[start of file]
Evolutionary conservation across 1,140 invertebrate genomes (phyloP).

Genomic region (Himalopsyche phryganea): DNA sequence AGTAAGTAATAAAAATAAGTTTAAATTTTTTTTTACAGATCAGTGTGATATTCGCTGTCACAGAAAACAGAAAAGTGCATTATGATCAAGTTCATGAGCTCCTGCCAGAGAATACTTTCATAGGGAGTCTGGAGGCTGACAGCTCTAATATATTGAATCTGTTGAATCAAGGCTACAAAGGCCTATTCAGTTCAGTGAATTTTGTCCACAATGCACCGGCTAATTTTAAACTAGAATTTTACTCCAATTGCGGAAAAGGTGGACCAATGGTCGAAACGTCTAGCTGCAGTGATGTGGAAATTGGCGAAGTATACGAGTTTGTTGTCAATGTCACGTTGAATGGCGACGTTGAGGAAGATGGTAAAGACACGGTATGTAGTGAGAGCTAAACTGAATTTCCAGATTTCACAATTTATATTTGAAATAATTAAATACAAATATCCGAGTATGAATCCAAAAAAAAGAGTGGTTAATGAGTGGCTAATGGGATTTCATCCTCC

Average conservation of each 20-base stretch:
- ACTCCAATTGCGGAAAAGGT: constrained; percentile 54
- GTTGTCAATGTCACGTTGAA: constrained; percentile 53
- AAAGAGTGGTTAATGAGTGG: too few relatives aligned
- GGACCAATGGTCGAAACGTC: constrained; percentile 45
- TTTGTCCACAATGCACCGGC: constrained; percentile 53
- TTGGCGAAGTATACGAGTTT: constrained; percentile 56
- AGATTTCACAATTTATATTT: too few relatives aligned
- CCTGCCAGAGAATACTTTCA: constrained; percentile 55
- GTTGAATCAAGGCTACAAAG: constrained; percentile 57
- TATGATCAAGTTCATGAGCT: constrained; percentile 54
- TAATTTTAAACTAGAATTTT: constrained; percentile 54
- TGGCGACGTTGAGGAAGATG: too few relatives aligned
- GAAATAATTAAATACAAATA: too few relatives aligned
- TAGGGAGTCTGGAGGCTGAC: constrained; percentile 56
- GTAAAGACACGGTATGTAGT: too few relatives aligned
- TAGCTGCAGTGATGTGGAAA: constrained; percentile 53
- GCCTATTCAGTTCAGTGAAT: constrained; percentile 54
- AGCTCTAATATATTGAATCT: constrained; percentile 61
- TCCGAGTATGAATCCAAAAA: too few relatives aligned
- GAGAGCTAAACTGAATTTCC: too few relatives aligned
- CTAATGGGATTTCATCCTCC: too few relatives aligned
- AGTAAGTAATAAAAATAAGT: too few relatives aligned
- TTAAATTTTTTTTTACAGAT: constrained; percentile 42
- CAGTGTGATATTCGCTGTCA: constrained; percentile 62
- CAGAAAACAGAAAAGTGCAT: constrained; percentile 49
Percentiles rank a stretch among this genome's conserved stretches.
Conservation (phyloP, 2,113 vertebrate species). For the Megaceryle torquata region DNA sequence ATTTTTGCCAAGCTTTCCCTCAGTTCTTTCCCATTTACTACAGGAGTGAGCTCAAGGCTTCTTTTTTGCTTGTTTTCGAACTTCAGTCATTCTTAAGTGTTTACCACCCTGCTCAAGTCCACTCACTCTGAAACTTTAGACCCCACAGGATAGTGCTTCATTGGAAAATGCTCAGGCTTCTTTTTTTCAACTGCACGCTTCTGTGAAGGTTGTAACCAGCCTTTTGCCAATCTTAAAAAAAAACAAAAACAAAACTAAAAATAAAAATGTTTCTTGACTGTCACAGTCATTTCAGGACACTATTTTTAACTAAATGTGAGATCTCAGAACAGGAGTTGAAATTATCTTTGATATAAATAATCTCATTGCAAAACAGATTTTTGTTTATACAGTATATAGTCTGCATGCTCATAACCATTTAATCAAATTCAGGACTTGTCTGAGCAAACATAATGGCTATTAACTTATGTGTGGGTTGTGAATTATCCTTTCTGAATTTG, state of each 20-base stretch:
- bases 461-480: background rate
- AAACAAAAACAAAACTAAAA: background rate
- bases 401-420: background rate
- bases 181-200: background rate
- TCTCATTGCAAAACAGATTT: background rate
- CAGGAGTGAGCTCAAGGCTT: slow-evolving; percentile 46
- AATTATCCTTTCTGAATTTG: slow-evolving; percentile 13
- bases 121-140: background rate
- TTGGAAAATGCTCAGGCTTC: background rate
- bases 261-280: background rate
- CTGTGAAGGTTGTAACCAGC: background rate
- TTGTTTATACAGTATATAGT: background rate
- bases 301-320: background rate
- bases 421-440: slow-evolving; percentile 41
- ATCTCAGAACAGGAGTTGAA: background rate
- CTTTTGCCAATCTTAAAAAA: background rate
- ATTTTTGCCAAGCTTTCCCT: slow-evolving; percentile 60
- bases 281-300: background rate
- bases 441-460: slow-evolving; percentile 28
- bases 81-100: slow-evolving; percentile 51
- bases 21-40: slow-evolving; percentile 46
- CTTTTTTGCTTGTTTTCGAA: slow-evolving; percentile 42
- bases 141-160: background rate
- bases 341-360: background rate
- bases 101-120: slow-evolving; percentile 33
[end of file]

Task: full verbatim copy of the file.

Evolutionary conservation across 1,140 invertebrate genomes (phyloP).

Genomic region (Himalopsyche phryganea): DNA sequence AGTAAGTAATAAAAATAAGTTTAAATTTTTTTTTACAGATCAGTGTGATATTCGCTGTCACAGAAAACAGAAAAGTGCATTATGATCAAGTTCATGAGCTCCTGCCAGAGAATACTTTCATAGGGAGTCTGGAGGCTGACAGCTCTAATATATTGAATCTGTTGAATCAAGGCTACAAAGGCCTATTCAGTTCAGTGAATTTTGTCCACAATGCACCGGCTAATTTTAAACTAGAATTTTACTCCAATTGCGGAAAAGGTGGACCAATGGTCGAAACGTCTAGCTGCAGTGATGTGGAAATTGGCGAAGTATACGAGTTTGTTGTCAATGTCACGTTGAATGGCGACGTTGAGGAAGATGGTAAAGACACGGTATGTAGTGAGAGCTAAACTGAATTTCCAGATTTCACAATTTATATTTGAAATAATTAAATACAAATATCCGAGTATGAATCCAAAAAAAAGAGTGGTTAATGAGTGGCTAATGGGATTTCATCCTCC

Average conservation of each 20-base stretch:
- ACTCCAATTGCGGAAAAGGT: constrained; percentile 54
- GTTGTCAATGTCACGTTGAA: constrained; percentile 53
- AAAGAGTGGTTAATGAGTGG: too few relatives aligned
- GGACCAATGGTCGAAACGTC: constrained; percentile 45
- TTTGTCCACAATGCACCGGC: constrained; percentile 53
- TTGGCGAAGTATACGAGTTT: constrained; percentile 56
- AGATTTCACAATTTATATTT: too few relatives aligned
- CCTGCCAGAGAATACTTTCA: constrained; percentile 55
- GTTGAATCAAGGCTACAAAG: constrained; percentile 57
- TATGATCAAGTTCATGAGCT: constrained; percentile 54
- TAATTTTAAACTAGAATTTT: constrained; percentile 54
- TGGCGACGTTGAGGAAGATG: too few relatives aligned
- GAAATAATTAAATACAAATA: too few relatives aligned
- TAGGGAGTCTGGAGGCTGAC: constrained; percentile 56
- GTAAAGACACGGTATGTAGT: too few relatives aligned
- TAGCTGCAGTGATGTGGAAA: constrained; percentile 53
- GCCTATTCAGTTCAGTGAAT: constrained; percentile 54
- AGCTCTAATATATTGAATCT: constrained; percentile 61
- TCCGAGTATGAATCCAAAAA: too few relatives aligned
- GAGAGCTAAACTGAATTTCC: too few relatives aligned
- CTAATGGGATTTCATCCTCC: too few relatives aligned
- AGTAAGTAATAAAAATAAGT: too few relatives aligned
- TTAAATTTTTTTTTACAGAT: constrained; percentile 42
- CAGTGTGATATTCGCTGTCA: constrained; percentile 62
- CAGAAAACAGAAAAGTGCAT: constrained; percentile 49
Percentiles rank a stretch among this genome's conserved stretches.
Conservation (phyloP, 2,113 vertebrate species). For the Megaceryle torquata region DNA sequence ATTTTTGCCAAGCTTTCCCTCAGTTCTTTCCCATTTACTACAGGAGTGAGCTCAAGGCTTCTTTTTTGCTTGTTTTCGAACTTCAGTCATTCTTAAGTGTTTACCACCCTGCTCAAGTCCACTCACTCTGAAACTTTAGACCCCACAGGATAGTGCTTCATTGGAAAATGCTCAGGCTTCTTTTTTTCAACTGCACGCTTCTGTGAAGGTTGTAACCAGCCTTTTGCCAATCTTAAAAAAAAACAAAAACAAAACTAAAAATAAAAATGTTTCTTGACTGTCACAGTCATTTCAGGACACTATTTTTAACTAAATGTGAGATCTCAGAACAGGAGTTGAAATTATCTTTGATATAAATAATCTCATTGCAAAACAGATTTTTGTTTATACAGTATATAGTCTGCATGCTCATAACCATTTAATCAAATTCAGGACTTGTCTGAGCAAACATAATGGCTATTAACTTATGTGTGGGTTGTGAATTATCCTTTCTGAATTTG, state of each 20-base stretch:
- bases 461-480: background rate
- AAACAAAAACAAAACTAAAA: background rate
- bases 401-420: background rate
- bases 181-200: background rate
- TCTCATTGCAAAACAGATTT: background rate
- CAGGAGTGAGCTCAAGGCTT: slow-evolving; percentile 46
- AATTATCCTTTCTGAATTTG: slow-evolving; percentile 13
- bases 121-140: background rate
- TTGGAAAATGCTCAGGCTTC: background rate
- bases 261-280: background rate
- CTGTGAAGGTTGTAACCAGC: background rate
- TTGTTTATACAGTATATAGT: background rate
- bases 301-320: background rate
- bases 421-440: slow-evolving; percentile 41
- ATCTCAGAACAGGAGTTGAA: background rate
- CTTTTGCCAATCTTAAAAAA: background rate
- ATTTTTGCCAAGCTTTCCCT: slow-evolving; percentile 60
- bases 281-300: background rate
- bases 441-460: slow-evolving; percentile 28
- bases 81-100: slow-evolving; percentile 51
- bases 21-40: slow-evolving; percentile 46
- CTTTTTTGCTTGTTTTCGAA: slow-evolving; percentile 42
- bases 141-160: background rate
- bases 341-360: background rate
- bases 101-120: slow-evolving; percentile 33